We determined characteristics of rat liver mitochondrial fractions, resolved at 1000 (M1), 3000 (M3), and 10,000 g (M10) after 2 and 10 days cold exposure. In all groups, the M1 fraction exhibited the highest oxidative capacity, oxidative damage, H2O2 production rate, and susceptibility to stress conditions, and the lowest antioxidant levels. Cold exposure increased cytochrome oxidase activity in all fractions and succinate-supported O2 consumption in the M1 and M10 fractions during state 3 and state 4 respiration, respectively. With succinate, the H2O2 release rate increased in all fractions during state 4 and state 3 respiration, whereas with pyruvate/malate, it increased only during state 4 respiration. Increases in tissue mitochondrial proteins caused a faster H2O2 flow from the mitochondrial to cytosolic compartment, which was limited by the reduction in the M1 fraction. Despite increased liposoluble antioxidant levels, cold also caused enhanced oxidative damage and susceptibility to oxidative challenge and Ca2+-induced swelling in all fractions. These changes leading to elimination of H2O2-overproducing mitochondria avoided excessive tissue damage. We propose that triiodothyronine, whose levels increase in the cold environment, brings about the biochemical changes producing oxidative damage and those limiting its extent.

Functional and biochemical characteristics of mitochondrial fractions from rat liver in cold-induced oxidative stress

VENDITTI, PAOLA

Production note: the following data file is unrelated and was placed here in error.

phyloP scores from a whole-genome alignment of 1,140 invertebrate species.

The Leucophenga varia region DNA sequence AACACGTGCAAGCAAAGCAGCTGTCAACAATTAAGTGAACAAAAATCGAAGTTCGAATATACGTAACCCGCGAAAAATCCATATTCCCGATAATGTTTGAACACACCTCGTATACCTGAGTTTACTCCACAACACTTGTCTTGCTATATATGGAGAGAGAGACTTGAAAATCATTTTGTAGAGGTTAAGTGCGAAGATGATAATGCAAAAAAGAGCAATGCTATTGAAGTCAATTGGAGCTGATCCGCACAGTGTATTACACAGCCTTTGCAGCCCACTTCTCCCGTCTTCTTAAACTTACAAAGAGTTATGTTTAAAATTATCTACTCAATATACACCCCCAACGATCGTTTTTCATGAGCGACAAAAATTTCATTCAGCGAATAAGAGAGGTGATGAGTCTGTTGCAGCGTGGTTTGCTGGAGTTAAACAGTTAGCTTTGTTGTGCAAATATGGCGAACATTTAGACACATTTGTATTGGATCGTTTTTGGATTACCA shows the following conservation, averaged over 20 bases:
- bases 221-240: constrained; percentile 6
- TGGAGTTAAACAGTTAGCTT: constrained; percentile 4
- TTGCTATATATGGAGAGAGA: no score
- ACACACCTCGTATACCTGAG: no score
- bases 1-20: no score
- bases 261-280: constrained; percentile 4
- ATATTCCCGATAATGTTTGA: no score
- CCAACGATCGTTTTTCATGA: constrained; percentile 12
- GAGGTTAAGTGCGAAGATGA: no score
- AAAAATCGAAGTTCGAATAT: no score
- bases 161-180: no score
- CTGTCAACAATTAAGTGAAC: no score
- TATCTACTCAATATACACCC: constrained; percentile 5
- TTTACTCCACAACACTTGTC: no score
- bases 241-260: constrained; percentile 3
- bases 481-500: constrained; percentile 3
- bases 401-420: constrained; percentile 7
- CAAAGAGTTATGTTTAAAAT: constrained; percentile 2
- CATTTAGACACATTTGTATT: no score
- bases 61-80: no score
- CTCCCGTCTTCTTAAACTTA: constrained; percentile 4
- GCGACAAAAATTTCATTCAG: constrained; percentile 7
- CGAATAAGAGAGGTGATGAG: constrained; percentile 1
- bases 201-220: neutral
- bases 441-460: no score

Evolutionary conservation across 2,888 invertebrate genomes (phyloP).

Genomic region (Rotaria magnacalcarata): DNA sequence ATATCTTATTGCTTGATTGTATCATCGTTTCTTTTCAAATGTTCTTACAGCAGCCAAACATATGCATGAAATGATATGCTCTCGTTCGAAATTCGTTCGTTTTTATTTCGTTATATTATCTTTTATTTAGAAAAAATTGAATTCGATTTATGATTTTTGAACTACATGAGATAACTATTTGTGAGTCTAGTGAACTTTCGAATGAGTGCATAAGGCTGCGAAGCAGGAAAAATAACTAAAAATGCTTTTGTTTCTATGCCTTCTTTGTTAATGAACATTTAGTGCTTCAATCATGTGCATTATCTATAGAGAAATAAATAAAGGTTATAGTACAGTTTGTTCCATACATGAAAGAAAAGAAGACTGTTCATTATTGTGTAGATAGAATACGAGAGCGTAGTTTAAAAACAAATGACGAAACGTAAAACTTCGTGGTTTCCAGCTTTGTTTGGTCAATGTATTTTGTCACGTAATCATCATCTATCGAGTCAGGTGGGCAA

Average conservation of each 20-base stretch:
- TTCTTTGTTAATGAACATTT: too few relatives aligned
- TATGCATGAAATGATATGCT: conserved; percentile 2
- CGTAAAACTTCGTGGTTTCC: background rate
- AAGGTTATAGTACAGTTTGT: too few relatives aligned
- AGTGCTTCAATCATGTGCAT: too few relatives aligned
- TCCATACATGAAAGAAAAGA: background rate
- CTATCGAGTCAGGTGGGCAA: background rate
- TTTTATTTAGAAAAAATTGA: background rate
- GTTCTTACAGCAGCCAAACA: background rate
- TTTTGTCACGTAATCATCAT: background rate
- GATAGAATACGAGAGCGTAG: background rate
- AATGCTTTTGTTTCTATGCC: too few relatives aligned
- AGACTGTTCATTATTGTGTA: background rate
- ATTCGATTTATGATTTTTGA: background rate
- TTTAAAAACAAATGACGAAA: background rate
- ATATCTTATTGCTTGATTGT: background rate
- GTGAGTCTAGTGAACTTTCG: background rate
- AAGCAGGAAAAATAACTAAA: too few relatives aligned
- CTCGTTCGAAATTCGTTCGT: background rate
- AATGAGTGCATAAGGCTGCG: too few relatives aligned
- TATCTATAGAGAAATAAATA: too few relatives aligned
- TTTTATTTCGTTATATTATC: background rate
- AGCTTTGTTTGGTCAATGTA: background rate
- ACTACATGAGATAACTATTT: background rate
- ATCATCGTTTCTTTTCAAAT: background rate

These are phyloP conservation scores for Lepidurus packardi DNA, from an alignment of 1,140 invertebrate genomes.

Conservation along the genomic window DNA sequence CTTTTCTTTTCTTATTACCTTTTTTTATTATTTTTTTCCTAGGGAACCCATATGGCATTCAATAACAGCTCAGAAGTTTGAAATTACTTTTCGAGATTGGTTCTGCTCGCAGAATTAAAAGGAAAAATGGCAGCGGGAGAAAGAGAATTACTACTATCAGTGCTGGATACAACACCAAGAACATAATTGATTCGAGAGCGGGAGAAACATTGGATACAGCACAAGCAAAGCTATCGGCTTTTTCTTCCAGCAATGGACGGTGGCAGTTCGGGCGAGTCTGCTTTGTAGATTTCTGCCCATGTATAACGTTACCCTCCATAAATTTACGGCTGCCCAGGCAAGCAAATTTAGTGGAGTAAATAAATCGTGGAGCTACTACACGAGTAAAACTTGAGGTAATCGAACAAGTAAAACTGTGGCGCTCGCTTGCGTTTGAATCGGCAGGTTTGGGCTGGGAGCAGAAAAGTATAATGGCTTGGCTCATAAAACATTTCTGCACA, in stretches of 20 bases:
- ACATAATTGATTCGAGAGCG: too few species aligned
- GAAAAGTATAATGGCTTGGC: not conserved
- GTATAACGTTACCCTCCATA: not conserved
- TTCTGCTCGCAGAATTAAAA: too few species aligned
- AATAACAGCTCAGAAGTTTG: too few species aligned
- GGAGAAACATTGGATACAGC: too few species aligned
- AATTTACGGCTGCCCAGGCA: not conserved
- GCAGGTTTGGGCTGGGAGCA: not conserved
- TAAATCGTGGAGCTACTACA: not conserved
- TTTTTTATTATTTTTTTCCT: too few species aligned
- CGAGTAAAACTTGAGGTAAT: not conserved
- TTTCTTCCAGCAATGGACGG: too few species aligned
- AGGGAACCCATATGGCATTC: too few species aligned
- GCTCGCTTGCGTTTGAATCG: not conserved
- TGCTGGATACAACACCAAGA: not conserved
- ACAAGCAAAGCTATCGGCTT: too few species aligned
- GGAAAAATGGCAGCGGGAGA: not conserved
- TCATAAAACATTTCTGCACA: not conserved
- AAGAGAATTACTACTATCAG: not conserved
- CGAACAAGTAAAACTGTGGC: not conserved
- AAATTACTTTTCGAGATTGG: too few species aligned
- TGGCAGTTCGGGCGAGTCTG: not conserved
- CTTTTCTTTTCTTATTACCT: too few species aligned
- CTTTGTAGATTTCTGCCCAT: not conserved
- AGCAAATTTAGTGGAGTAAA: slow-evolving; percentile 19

;
DI MEO, SERGIO
2004

Abstract

We determined characteristics of rat liver mitochondrial fractions, resolved at 1000 (M1), 3000 (M3), and 10,000 g (M10) after 2 and 10 days cold exposure. In all groups, the M1 fraction exhibited the highest oxidative capacity, oxidative damage, H2O2 production rate, and susceptibility to stress conditions, and the lowest antioxidant levels. Cold exposure increased cytochrome oxidase activity in all fractions and succinate-supported O2 consumption in the M1 and M10 fractions during state 3 and state 4 respiration, respectively. With succinate, the H2O2 release rate increased in all fractions during state 4 and state 3 respiration, whereas with pyruvate/malate, it increased only during state 4 respiration. Increases in tissue mitochondrial proteins caused a faster H2O2 flow from the mitochondrial to cytosolic compartment, which was limited by the reduction in the M1 fraction. Despite increased liposoluble antioxidant levels, cold also caused enhanced oxidative damage and susceptibility to oxidative challenge and Ca2+-induced swelling in all fractions. These changes leading to elimination of H2O2-overproducing mitochondria avoided excessive tissue damage. We propose that triiodothyronine, whose levels increase in the cold environment, brings about the biochemical changes producing oxidative damage and those limiting its extent.
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Utilizza questo identificativo per citare o creare un link a questo documento: http://hdl.handle.net/11588/103352
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